transit

Modern Multi-Tasking: get home and buy groceries at the same time

[youtube http://www.youtube.com/watch?v=fGaVFRzTTP4&w=440&h=360] TESCO, now Homeplus, is a grocery store chain in Korea.  As an underdog to competitor E-Mart, Home Plus needed to figure out a way to reach more customers.  According to their research, Koreans are the “second hardest working people in the world” and as such, dread the once a week trip to the crowded grocery store.  Their solution?  Bring the store to the people.

They installed graphical displays in subway stations that exactly replicate grocery store shelves full of goods.  In this virtual store, rather than picking up the goods and placing them in your cart, you scan the QR code on the display, which adds the item to your online cart that is linked to your mobile phone payment system.  Remarkably, the actual item is then delivered to your door shortly after you arrive home.

The solution resulted in more productive waiting time for customers traveling on transit, and an increase in sales for Homeplus, making it the number one online grocery retailer in Korea.

-          Terra Curtis

 

Transit Data in Developing Countries

Living in PeruTo piggyback on Tuesday’s post about transit data in the rural US, I thought I would mention an article I read on MIT’s CoLab blog recently, Ms. Teresa Diaz, a Datera in Lima.  The CoLab is a center for planning and development within MIT’s Department of Urban Studies and Planning focused on strengthening civic life in low-income communities.  Their blog, the CoLab Radio, is a place where people involved in these efforts can share ideas and projects.  Sebastio Ferreira, one of the contributors, is creating a 52-post, 52-week long photo journal as a way to stay in touch with CoLab after completing 5 years as a fellow with MIT and returning to his home in Lima, Peru. Posts 4 and 4.5 chronicle the story of transit data, dateros and Teresa Diaz.  In Lima, there is no centralized planning agency setting the schedules for public buses.  Instead, self-employed “data guys” or dateros manually track when buses come to a certain stop and how full their buses are.  They then sell this information to bus drivers for 5 or 10 cents who use it to time their departures and speeds so as to maximize the amount of passengers they’ll find at the next stop.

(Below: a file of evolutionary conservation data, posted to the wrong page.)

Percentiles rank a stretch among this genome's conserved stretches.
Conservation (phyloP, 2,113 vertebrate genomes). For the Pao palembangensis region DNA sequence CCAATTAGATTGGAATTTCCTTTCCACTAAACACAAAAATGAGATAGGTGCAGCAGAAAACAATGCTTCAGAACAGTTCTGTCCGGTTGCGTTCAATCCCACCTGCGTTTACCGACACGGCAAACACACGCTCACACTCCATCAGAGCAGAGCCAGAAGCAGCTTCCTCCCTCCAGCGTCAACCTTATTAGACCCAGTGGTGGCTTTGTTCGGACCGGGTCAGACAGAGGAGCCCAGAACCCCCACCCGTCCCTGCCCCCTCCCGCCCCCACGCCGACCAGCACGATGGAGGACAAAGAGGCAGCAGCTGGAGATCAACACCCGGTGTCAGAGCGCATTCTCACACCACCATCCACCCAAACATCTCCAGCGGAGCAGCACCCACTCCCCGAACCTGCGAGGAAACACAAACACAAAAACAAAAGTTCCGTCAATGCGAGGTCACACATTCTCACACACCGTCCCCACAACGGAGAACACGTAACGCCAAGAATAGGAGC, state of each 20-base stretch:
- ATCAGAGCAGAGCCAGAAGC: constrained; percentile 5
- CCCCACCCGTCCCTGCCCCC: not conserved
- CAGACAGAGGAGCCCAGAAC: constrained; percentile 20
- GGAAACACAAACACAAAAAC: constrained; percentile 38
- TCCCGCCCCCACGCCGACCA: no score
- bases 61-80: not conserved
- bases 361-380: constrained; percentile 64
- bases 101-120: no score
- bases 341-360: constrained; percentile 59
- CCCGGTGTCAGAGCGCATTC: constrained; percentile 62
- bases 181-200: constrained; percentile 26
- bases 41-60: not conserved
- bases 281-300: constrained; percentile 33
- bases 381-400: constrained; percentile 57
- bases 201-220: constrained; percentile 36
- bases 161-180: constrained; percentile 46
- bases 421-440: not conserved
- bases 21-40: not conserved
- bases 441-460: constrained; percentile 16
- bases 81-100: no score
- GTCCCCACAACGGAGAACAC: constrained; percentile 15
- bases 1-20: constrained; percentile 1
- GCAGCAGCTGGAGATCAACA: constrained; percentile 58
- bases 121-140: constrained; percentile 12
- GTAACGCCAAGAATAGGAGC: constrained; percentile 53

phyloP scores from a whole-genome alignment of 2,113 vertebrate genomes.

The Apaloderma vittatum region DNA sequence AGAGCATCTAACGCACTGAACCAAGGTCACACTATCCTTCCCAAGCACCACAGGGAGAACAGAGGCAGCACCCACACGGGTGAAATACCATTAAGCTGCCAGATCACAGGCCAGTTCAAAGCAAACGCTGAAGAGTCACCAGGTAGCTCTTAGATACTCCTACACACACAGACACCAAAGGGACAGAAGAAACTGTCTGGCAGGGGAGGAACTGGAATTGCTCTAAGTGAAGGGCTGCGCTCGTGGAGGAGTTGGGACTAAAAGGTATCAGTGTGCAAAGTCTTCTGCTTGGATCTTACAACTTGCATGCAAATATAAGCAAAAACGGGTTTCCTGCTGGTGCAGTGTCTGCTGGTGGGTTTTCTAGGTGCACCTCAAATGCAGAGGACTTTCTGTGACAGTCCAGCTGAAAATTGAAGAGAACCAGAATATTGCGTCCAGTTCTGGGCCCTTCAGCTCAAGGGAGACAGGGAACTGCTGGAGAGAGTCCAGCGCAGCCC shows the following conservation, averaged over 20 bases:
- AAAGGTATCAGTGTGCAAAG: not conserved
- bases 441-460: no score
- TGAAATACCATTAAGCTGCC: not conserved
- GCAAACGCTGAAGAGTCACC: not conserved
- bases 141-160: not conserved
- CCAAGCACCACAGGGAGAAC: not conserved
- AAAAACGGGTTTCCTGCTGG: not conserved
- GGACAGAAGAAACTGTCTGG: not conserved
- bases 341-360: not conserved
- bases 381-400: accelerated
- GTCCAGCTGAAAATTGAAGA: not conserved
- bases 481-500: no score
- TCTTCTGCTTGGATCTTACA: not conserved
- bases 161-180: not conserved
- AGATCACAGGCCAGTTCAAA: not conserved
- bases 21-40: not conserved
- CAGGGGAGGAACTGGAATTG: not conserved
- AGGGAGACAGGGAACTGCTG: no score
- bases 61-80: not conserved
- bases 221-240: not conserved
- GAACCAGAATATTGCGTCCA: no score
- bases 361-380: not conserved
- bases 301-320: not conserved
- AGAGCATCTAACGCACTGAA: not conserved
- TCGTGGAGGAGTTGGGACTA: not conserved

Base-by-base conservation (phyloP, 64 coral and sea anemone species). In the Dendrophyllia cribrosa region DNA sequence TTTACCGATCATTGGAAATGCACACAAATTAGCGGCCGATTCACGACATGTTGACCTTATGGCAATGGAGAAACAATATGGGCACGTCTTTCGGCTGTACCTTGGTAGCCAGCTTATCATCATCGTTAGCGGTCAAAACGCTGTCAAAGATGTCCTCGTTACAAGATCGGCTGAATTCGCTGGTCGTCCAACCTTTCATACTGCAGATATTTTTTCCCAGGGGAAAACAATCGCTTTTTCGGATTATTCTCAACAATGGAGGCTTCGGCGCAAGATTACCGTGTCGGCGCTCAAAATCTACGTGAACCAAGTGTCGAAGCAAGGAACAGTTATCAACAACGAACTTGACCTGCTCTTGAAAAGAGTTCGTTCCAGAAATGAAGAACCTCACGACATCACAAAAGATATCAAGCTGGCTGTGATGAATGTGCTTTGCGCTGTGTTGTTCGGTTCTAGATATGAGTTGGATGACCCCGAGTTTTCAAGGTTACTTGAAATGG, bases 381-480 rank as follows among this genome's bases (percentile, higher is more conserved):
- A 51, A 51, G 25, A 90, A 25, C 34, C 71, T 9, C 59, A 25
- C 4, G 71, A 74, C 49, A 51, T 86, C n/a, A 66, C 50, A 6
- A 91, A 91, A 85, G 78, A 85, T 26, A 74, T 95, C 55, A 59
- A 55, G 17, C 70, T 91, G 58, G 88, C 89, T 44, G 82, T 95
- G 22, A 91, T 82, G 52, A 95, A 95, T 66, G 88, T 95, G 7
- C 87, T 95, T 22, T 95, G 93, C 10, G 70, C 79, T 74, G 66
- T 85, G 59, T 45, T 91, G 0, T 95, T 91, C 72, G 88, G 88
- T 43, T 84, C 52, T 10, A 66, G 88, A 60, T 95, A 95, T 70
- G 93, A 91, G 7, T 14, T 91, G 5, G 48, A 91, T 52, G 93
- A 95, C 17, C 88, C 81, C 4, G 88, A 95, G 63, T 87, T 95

Could this effort be enhanced with the use of mobile phones?  With at least 1 in 2 people having access to a mobile phone in developing countries, it seems there is potential.  SMS-style messages could make the spread of this data more real time.  However, because of the current self-employment structure, this work currently financially supports a segment of the population, which could be lost if the system were to become more formalized.  Thoughts?

- Terra Curtis

 

Tech + Transit

By now, this article has made the rounds among transit advocates and techies, at least in the US.  I’m hoping to spread it to Europe now, but especially to readers of this blog who I think will be particularly enthused.mbta app A recent study conducted by Latitude Research and Next American City reveals that new technologies and improved access to information can encourage transit use.  They sampled 18 individuals aged 24 - 51 from Boston and San Francisco who are regular car drivers and asked them to go car-free for a week.  They were tracked by GPS, surveyed about their perceptions of mobility before and after the study, and engaged in group discussions using the web throughout the study.  Boston and San Francisco were chosen due to their recent commitment to open data solutions and technological initiatives.

The study is summarized by three main insights:

  • Information can equalize transit choices
    • Participants rated convenience, control, and flexibility as their highest values for mobility.
    • Location-aware mobile apps provide real-time information about the trade-offs between different routes and modes of travel, extending a feeling of convenience, control, and flexibility to transit.
  • Lose a car, gain a community
    • The majority of participants felt reconnected to their neighbors and their community by riding transit or adopting other non-automobile oriented transportation.